Even "white Christmas" betting is getting nasty. One presumed placing bets on the likelihood of a white Christmas to be the preserve of gentle eccentrics, but William Hill says it has taken on a Grand National-style importance. Rules state that snow must fall in famous locations, such as Buckingham Palace, on certain days, even at certain times. Otherwise, bookies won't cough up, leading to disgruntled punters banging counters with their fists in betting shops. Merry Christmas, one and all!

Mind you, it's madness to see romance in a white Christmas. The rest of us would rather not be skidding on our backsides on pavements, or getting pelted with snowballs by vile mocking children in striped scarves – some in my area are putting stones in them, calling them 'stingies'.

In Washington DC, police detective Michael Baylor pulled out his gun after being pelted with snowballs. His chief called his actions "totally inappropriate" but how can we be sure? Maybe Officer Baylor was being pelted with stingies. Maybe he'd spent the whole day falling over on his head and couldn't be held responsible for his actions.

The message is clear – snow is trouble. Let's hope for some nice sleet next year.

How cruel to suggest dancing dads are repelling women!

Did anyone see that rather cruel (tee hee!) study on the science of "dad dancing"? Research from the University of Hertfordshire claims that it is nature's way of repelling younger females. There's more: those bizarre shuddering moves dads make in their chunky knits to Lady Gaga at family functions, the ones that make you inquire if they need a lie down and an Alka-Seltzer, are all the "proof" young women need that they are no longer particularly fertile.

To make matters worse, the older men get, the more deluded some of them become about their dancing prowess, so inadvertently they are helping to advertise their own infertility. Has anyone told Jack Nicholson? Has anyone even helped the poor man up off the floor since his last thwarted Y-front-straining attempt at the conga? Or Tony Blair, as he waltzes Cherie around the dance floor, with all the grace and elegance of children tied together for a three-legged race?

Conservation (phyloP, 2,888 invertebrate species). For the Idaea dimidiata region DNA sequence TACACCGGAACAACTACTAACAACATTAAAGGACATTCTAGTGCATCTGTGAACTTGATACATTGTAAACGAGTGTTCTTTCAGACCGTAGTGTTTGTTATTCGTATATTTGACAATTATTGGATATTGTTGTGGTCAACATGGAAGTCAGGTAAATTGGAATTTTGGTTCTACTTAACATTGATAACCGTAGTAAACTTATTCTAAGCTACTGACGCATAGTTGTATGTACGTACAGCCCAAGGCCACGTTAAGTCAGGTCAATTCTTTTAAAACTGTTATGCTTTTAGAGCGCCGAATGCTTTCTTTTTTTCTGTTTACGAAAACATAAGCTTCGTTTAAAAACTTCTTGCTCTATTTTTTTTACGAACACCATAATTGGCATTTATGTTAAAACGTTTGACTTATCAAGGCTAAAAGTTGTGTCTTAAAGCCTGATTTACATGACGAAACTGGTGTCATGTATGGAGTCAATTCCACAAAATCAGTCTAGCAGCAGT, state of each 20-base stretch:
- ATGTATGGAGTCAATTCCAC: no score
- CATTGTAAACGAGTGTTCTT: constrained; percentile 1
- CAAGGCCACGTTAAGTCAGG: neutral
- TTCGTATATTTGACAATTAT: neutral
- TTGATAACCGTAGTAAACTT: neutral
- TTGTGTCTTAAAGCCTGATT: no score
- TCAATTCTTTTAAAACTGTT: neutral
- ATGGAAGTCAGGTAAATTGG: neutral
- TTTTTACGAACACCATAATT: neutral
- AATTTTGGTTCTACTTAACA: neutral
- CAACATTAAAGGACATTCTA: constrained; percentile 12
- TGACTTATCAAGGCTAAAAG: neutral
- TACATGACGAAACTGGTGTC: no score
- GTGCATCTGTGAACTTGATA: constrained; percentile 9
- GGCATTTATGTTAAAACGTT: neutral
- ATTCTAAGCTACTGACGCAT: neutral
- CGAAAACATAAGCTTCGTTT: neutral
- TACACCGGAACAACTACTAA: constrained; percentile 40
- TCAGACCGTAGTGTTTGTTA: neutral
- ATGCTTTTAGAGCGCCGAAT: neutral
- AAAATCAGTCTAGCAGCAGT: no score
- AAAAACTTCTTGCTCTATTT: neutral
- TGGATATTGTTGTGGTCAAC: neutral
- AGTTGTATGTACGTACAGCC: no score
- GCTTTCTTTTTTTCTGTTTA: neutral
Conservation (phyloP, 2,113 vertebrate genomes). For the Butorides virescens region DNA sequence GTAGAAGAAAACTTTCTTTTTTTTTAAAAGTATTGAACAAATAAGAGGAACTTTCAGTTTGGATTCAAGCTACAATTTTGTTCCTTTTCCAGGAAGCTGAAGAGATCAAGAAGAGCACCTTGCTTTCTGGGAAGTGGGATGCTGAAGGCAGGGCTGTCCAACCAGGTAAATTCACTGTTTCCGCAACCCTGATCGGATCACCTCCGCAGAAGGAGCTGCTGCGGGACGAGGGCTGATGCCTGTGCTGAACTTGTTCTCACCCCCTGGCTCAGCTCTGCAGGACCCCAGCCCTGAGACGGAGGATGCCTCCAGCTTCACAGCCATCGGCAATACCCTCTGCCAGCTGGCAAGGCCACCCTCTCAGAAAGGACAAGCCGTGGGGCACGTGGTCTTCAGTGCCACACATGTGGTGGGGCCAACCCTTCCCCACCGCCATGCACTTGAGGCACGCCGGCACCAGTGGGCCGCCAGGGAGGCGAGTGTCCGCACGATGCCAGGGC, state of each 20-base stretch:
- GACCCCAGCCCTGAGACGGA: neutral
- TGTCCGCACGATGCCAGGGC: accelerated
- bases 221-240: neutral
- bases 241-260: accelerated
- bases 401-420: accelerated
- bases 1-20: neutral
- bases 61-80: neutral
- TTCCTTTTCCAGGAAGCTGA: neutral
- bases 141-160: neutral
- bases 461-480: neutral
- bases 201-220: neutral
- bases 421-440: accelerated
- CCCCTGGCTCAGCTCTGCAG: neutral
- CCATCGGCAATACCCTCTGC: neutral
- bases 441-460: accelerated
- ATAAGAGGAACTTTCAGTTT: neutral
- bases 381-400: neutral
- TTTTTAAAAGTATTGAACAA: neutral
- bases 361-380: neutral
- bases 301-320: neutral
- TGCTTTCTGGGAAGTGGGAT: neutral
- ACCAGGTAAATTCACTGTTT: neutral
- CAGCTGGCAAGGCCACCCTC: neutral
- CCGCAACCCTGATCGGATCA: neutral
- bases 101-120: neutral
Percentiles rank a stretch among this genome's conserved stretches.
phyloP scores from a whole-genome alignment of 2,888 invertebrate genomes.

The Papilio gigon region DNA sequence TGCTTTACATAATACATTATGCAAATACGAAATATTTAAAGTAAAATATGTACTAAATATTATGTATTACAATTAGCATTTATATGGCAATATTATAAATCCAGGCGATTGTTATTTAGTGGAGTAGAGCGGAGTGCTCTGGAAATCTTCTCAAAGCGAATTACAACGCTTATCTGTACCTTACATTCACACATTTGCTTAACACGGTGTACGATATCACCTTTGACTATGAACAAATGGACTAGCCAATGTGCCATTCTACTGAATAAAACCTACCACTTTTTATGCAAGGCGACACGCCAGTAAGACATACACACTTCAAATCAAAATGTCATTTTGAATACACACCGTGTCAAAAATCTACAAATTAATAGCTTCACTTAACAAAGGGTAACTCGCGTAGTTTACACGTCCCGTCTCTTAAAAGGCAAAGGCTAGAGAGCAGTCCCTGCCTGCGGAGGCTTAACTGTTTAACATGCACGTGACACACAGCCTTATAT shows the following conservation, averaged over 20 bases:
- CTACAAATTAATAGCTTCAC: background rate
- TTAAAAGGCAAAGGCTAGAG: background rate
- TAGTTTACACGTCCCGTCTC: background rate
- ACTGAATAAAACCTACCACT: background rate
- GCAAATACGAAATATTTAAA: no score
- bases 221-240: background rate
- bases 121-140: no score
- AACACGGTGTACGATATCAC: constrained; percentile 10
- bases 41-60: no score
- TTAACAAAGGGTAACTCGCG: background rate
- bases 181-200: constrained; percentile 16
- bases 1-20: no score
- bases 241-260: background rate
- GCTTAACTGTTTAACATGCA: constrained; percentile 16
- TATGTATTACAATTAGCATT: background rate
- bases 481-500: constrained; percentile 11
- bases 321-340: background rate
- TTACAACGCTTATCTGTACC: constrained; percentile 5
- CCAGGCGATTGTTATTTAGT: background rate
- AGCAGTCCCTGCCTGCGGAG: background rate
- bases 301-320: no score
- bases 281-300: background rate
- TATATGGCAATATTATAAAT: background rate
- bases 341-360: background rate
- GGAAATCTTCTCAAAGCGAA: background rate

These findings seemed particularly brutal when, all over the nation, offices have been full of "men with experience" looking meaningfully over plastic cups of lukewarm cava, twitching their pressed flannels to Beyoncé. Their smiles say: "I've still got it!" Their eyes scream: "Help me. By which I mean, stop me!" Indeed, dancing dads, please stop repelling younger females and advertising your infertility. At the very least, stop doing the wavy-fingers-past-the-eyes move.

Enough of this now. This study is horrid and mean-spirited. Poor dancing dads, frug your little hearts out, my pets, why should society, and now science… well, let's face it, everybody, judge you?

However, it also serves men right. Women have been putting up with this ageist-sexist nonsense for years. We've been judged in terms of fertility by everything from our hip-waist ratio to the positioning of our breasts to the depth of our voices. As if this wasn't enough, they made a few new ones up in recent years, such as the patented "Ugh, look at Madonna's wrinkly hands!" put-down.

Not nice is it, dancing dads, to have a taste of your own chauvinist, judgmental male medicine? Indeed, the dancing shoe is on the other foot now. After all, however old women get, most of us can still do the macarena without looking like we're being positioned by Tony Hart.

Boy George has been punished enough

Boy George, currently wearing an electronic tag after being found guilty of imprisoning a male escort, has been told by a high court judge that as an attempt to lift a probation service order has failed, the restrictions on his freedom will remain, hence he will not be able to appear on the last-ever series of Celebrity Big Brother. Quite right. Good decision. Boy George has been punished enough.


Barbara Ellen

The GuardianTramp